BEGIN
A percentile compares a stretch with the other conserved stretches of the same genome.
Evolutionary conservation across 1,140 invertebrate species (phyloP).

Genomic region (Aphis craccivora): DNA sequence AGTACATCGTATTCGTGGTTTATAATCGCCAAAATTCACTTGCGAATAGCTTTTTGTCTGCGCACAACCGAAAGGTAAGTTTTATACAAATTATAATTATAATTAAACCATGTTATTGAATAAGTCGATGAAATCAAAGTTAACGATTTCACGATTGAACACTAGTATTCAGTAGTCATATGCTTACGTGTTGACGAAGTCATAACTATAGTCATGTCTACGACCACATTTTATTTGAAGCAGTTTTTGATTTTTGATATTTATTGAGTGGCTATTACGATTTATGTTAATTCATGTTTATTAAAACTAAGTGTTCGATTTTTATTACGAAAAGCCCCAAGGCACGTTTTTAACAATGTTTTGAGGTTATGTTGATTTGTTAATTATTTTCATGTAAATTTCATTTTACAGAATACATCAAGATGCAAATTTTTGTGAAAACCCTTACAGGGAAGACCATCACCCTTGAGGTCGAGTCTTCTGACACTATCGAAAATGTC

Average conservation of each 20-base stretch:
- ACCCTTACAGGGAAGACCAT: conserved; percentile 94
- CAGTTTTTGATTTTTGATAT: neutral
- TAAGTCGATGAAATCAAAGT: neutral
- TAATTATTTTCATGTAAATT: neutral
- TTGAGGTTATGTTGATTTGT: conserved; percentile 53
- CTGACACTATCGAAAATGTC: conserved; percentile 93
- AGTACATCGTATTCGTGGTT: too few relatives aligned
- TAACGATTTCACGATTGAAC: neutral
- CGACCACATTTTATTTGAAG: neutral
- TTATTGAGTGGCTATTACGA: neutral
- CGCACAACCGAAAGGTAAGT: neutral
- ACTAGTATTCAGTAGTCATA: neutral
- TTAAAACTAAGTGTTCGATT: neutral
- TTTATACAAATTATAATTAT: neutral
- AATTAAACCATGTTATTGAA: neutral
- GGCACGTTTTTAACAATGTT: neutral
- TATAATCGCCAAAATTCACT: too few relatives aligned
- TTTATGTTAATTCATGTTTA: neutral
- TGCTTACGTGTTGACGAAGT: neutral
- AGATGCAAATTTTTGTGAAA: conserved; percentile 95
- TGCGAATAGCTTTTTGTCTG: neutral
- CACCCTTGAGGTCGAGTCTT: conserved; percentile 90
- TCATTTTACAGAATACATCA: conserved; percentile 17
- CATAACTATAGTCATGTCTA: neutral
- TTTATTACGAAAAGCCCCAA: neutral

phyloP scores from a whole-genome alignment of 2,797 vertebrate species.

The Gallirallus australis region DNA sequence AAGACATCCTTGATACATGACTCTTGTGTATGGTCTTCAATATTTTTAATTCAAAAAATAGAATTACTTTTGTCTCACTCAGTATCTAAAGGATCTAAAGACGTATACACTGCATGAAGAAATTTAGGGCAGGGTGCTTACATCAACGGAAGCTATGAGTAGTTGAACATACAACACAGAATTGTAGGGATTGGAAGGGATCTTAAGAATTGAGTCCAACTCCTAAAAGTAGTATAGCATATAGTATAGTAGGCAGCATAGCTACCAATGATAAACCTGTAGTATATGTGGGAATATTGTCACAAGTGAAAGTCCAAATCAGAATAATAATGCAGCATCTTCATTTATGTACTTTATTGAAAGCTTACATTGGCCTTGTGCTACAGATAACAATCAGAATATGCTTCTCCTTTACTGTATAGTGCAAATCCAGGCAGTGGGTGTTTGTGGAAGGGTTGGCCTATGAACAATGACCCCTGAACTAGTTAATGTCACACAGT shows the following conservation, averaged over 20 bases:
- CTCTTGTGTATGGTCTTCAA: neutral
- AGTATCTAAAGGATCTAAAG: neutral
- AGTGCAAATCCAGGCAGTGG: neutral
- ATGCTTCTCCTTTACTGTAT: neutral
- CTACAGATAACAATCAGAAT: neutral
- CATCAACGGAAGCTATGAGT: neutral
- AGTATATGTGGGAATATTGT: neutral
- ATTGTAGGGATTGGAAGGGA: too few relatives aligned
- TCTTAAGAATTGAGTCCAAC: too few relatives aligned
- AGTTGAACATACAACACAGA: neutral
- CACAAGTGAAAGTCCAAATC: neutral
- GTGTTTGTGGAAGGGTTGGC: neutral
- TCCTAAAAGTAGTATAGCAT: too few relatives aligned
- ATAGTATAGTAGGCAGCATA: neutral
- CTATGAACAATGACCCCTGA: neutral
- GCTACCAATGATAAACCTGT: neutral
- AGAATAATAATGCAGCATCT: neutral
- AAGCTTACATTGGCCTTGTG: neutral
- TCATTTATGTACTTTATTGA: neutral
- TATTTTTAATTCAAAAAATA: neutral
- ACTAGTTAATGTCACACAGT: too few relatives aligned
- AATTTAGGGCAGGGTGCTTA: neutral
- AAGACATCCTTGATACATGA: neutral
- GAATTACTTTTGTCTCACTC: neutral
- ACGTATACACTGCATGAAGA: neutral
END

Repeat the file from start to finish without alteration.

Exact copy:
A percentile compares a stretch with the other conserved stretches of the same genome.
Evolutionary conservation across 1,140 invertebrate species (phyloP).

Genomic region (Aphis craccivora): DNA sequence AGTACATCGTATTCGTGGTTTATAATCGCCAAAATTCACTTGCGAATAGCTTTTTGTCTGCGCACAACCGAAAGGTAAGTTTTATACAAATTATAATTATAATTAAACCATGTTATTGAATAAGTCGATGAAATCAAAGTTAACGATTTCACGATTGAACACTAGTATTCAGTAGTCATATGCTTACGTGTTGACGAAGTCATAACTATAGTCATGTCTACGACCACATTTTATTTGAAGCAGTTTTTGATTTTTGATATTTATTGAGTGGCTATTACGATTTATGTTAATTCATGTTTATTAAAACTAAGTGTTCGATTTTTATTACGAAAAGCCCCAAGGCACGTTTTTAACAATGTTTTGAGGTTATGTTGATTTGTTAATTATTTTCATGTAAATTTCATTTTACAGAATACATCAAGATGCAAATTTTTGTGAAAACCCTTACAGGGAAGACCATCACCCTTGAGGTCGAGTCTTCTGACACTATCGAAAATGTC

Average conservation of each 20-base stretch:
- ACCCTTACAGGGAAGACCAT: conserved; percentile 94
- CAGTTTTTGATTTTTGATAT: neutral
- TAAGTCGATGAAATCAAAGT: neutral
- TAATTATTTTCATGTAAATT: neutral
- TTGAGGTTATGTTGATTTGT: conserved; percentile 53
- CTGACACTATCGAAAATGTC: conserved; percentile 93
- AGTACATCGTATTCGTGGTT: too few relatives aligned
- TAACGATTTCACGATTGAAC: neutral
- CGACCACATTTTATTTGAAG: neutral
- TTATTGAGTGGCTATTACGA: neutral
- CGCACAACCGAAAGGTAAGT: neutral
- ACTAGTATTCAGTAGTCATA: neutral
- TTAAAACTAAGTGTTCGATT: neutral
- TTTATACAAATTATAATTAT: neutral
- AATTAAACCATGTTATTGAA: neutral
- GGCACGTTTTTAACAATGTT: neutral
- TATAATCGCCAAAATTCACT: too few relatives aligned
- TTTATGTTAATTCATGTTTA: neutral
- TGCTTACGTGTTGACGAAGT: neutral
- AGATGCAAATTTTTGTGAAA: conserved; percentile 95
- TGCGAATAGCTTTTTGTCTG: neutral
- CACCCTTGAGGTCGAGTCTT: conserved; percentile 90
- TCATTTTACAGAATACATCA: conserved; percentile 17
- CATAACTATAGTCATGTCTA: neutral
- TTTATTACGAAAAGCCCCAA: neutral

phyloP scores from a whole-genome alignment of 2,797 vertebrate species.

The Gallirallus australis region DNA sequence AAGACATCCTTGATACATGACTCTTGTGTATGGTCTTCAATATTTTTAATTCAAAAAATAGAATTACTTTTGTCTCACTCAGTATCTAAAGGATCTAAAGACGTATACACTGCATGAAGAAATTTAGGGCAGGGTGCTTACATCAACGGAAGCTATGAGTAGTTGAACATACAACACAGAATTGTAGGGATTGGAAGGGATCTTAAGAATTGAGTCCAACTCCTAAAAGTAGTATAGCATATAGTATAGTAGGCAGCATAGCTACCAATGATAAACCTGTAGTATATGTGGGAATATTGTCACAAGTGAAAGTCCAAATCAGAATAATAATGCAGCATCTTCATTTATGTACTTTATTGAAAGCTTACATTGGCCTTGTGCTACAGATAACAATCAGAATATGCTTCTCCTTTACTGTATAGTGCAAATCCAGGCAGTGGGTGTTTGTGGAAGGGTTGGCCTATGAACAATGACCCCTGAACTAGTTAATGTCACACAGT shows the following conservation, averaged over 20 bases:
- CTCTTGTGTATGGTCTTCAA: neutral
- AGTATCTAAAGGATCTAAAG: neutral
- AGTGCAAATCCAGGCAGTGG: neutral
- ATGCTTCTCCTTTACTGTAT: neutral
- CTACAGATAACAATCAGAAT: neutral
- CATCAACGGAAGCTATGAGT: neutral
- AGTATATGTGGGAATATTGT: neutral
- ATTGTAGGGATTGGAAGGGA: too few relatives aligned
- TCTTAAGAATTGAGTCCAAC: too few relatives aligned
- AGTTGAACATACAACACAGA: neutral
- CACAAGTGAAAGTCCAAATC: neutral
- GTGTTTGTGGAAGGGTTGGC: neutral
- TCCTAAAAGTAGTATAGCAT: too few relatives aligned
- ATAGTATAGTAGGCAGCATA: neutral
- CTATGAACAATGACCCCTGA: neutral
- GCTACCAATGATAAACCTGT: neutral
- AGAATAATAATGCAGCATCT: neutral
- AAGCTTACATTGGCCTTGTG: neutral
- TCATTTATGTACTTTATTGA: neutral
- TATTTTTAATTCAAAAAATA: neutral
- ACTAGTTAATGTCACACAGT: too few relatives aligned
- AATTTAGGGCAGGGTGCTTA: neutral
- AAGACATCCTTGATACATGA: neutral
- GAATTACTTTTGTCTCACTC: neutral
- ACGTATACACTGCATGAAGA: neutral